In Street Fighter II V, he is a henchman for Shadaloo, and sent by M. Bison to capture Ryu, whom he had seen displaying talents of Hadou[clarification needed] on a beach earlier. Ryu resists, and they fight for a while until Zangief manages to knock him out. As they are leaving, Zangief spots Guile watching them from afar, and later on, while Guile and Nash are infiltrating Bison's base, Zangief corners Guile with the intention of killing him under Bison's orders. Guile and Zangief fight until Guile manages to knock Zangief out with a severe blow to the head. He is not seen again after for the rest of the anime, leaving his fate unknown when the base is destroyed after Ryu and Ken defeat Bison.

In Street Fighter Alpha: The Animation, he appears as a competitor in a fighting tournament. He fights Shun, Ryu's alleged little brother, and begins to ruthlessly beat the boy until Ryu intervenes and battles Zangief. Zangief appears to have the upper hand, but Ryu, in his rage, almost gives in to the Dark Hadō and fires a lethal dark Hadōken which narrowly misses Zangief but causes the building to collapse. Zangief, stunned by Ryu's power, subsequently falls through the crumbling floor.

In the live-action Street Fighter movie, Zangief is portrayed by Andrew Bryniarski. He is once again a lackey of Bison's, only this time he has a good heart (though he is extremely simple-minded) and truly believes Bison's propaganda that the A.N. are the enemies of world peace and freedom. Zangief gives Ryu and Ken their signature white and red gis, which are actually training uniforms for Bison's men. During the climactic battle, Zangief battles E. Honda. After the battle ends, he is told by Dee Jay that Bison was in fact the enemy and had been fooling Zangief the whole time. To redeem himself, Zangief helps Ryu and Ken hold the emergency exit door open for the hostages to escape. He is last seen complementing Guile's bravery and gives him the Bison salute, which Guile turns into a thumbs-up.

In popular culture[edit]

Zangief makes an appearance in the 2012 Walt Disney film Wreck-It Ralph, voiced by the film's director Rich Moore. He and M. Bison are among the game characters present at a meeting of "Bad-Anon", a villain support group, when Wreck-It Ralph decides to attend. Ralph later finds a pair of Zangief's tights in the lost-and-found box at Tapper's bar and reacts with disgust. Zangief appears again in the 2018 sequel Ralph Breaks the Internet where Ralph and Vanellope wonder how he only has hair on his chest, shins and face, and later at the end he attends a book club with Ralph, Sonic and Q*Bert. Strangely, despite appearing at "Bad-Anon", he is not a villain in his own video game series, although Street Fighter archvillain M. Bison is also shown in attendance. According to the film's writer,[who?] who could never beat him as a kid, he attended the meeting because he felt bad for all the players that could never beat him.[citation needed]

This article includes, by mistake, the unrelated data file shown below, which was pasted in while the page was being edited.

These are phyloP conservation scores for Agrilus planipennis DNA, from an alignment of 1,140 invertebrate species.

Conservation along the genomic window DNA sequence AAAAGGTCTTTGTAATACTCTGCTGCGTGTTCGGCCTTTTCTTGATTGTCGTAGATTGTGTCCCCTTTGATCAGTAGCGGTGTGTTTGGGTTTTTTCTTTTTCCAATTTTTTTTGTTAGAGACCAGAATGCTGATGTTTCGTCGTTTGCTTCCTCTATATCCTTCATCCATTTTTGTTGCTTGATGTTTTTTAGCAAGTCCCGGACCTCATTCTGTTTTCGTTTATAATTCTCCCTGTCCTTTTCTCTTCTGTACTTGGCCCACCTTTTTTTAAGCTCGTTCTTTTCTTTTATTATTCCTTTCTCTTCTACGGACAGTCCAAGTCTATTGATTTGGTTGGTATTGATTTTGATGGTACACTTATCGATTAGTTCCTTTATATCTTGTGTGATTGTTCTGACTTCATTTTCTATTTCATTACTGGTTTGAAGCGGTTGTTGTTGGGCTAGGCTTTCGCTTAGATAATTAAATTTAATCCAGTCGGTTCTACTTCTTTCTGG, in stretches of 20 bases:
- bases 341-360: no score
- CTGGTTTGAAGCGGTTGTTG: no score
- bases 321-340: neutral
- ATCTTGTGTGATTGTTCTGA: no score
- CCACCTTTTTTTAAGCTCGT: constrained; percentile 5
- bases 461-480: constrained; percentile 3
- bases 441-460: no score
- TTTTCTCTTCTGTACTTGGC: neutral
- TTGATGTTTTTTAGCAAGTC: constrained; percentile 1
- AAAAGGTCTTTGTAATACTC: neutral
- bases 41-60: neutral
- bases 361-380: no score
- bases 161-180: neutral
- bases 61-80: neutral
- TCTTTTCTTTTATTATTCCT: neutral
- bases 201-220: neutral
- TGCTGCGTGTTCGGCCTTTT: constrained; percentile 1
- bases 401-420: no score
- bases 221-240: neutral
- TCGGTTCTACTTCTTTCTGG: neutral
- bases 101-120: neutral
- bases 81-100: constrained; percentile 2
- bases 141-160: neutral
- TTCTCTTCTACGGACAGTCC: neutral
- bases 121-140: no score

In the indie game Punch Club, a Russian fighter named Ivangief shares the same appearance as Zangief.


Zangief placed 18th in the Top 50 Characters of 1996 poll in the Gamest magazine in Japan.[7] IGN ranked Zangief at 13th place in their list of top Street Fighter characters, stating "he's a bit of a stereotype, a hulking lug from Mother Russia, but he plays the type so well, though. Between the Mohawk, the muttonchops, and the all-over bear-wrestling scars, it is hard to imagine a more perfect embodiment of the muscle-bound grappling goon."[8] GameDaily listed Zangief at number three in their list of top Street Fighter characters, describing his appearance as "menacing" as well as praising the strength of his fighting style.[9] UGO Networks placed Zangief at number five on their list of top Street Fighter characters, stating "Zangief can be an intimidating character to play because he is far slower than other competitors; however, he makes up for that in his ability to close range quickly and bypass and counter projectiles from his opponents."[10] Zangief ranked 26th in a worldwide Street Fighter character poll held between 2017 and 2018.[11]

Zangief's appearance in the first polygonal Street Fighter game, Street Fighter EX, was criticized. Ed Lomas of Computer and Video Games ridiculed his "big square box-head"[12] and GameSpot said he was the only one of the established Street Fighter characters in the game who didn't closely resemble his original 2D depiction.[13] Next Generation said both the big characters in the game, Zangief and Darun, had awful polygonal models though they were very well-animated.[14]


  1. ^ "Street Fighter II Developer's Interview | Guests | Activity Reports". CAPCOM:Shadaloo C.R.I.
  2. ^ "Street Fighter IV: Return of the World Warriors", Game Informer 178 (February 2008): 90.
  3. ^ Capcom Sound Team Alph Lyla (1992-11-15). Capcom-004: Street Fighter II Complete File. Capcom. p. 3. Archived from the original (CD/booklet) on 2011-06-15. Retrieved 2012-02-14.
  4. ^ Capcom Sound Team Alph Lyla (1992-11-15). "Street Fighter II Complete File". Capcom-004: Street Fighter II Complete File. Capcom. p. 4. Archived from the original (CD/booklet) on 2011-06-15. Retrieved 2012-02-14.
  5. ^ Elston, Brett (5 February 2011). "Super Street Fighter IV 3DS - interview with Yoshi Ono". GamesRadar. Future Publishing, Inc. p. 2. Retrieved 2011-03-23.
  6. ^ Staff (1996). "A Fighter Speaks". Game On!. Horibuchi, Seiji. 1 (1): 6.
  7. ^ Ishii, Zenji (December 1996). "第10回ゲーメスト大賞". Gamest Magazine. 188: 46. Retrieved 2008-12-28.
  8. ^ Top 25 Street Fighter Characters - Day III. IGN. Retrieved on 15 August 2008
  9. ^ Top 20 Street Fighter Characters of All Time. GameDaily. Retrieved on 13 November 2008
  10. ^ Furfari, Paul (2010-08-25). "Top 50 Street Fighter Characters". Archived from the original on 2010-08-28. Retrieved 2011-09-29.
  11. ^ CAPCOM. "Character Popularity Poll - CAPCOM:Shadaloo C.R.I." Archived from the original on February 25, 2018. Retrieved December 31, 2020.
  12. ^ Lomas, Ed (November 1997). "Review: Street Fighter EX Plus Alpha". Computer and Video Games. No. 192. pp. 74–75. Retrieved 8 August 2018.
  13. ^ "Street Fighter EX Plus Alpha Review". GameSpot. November 4, 1997. Retrieved 8 August 2018.
  14. ^ "Finals". Next Generation. No. 35. Imagine Media. November 1997. p. 196.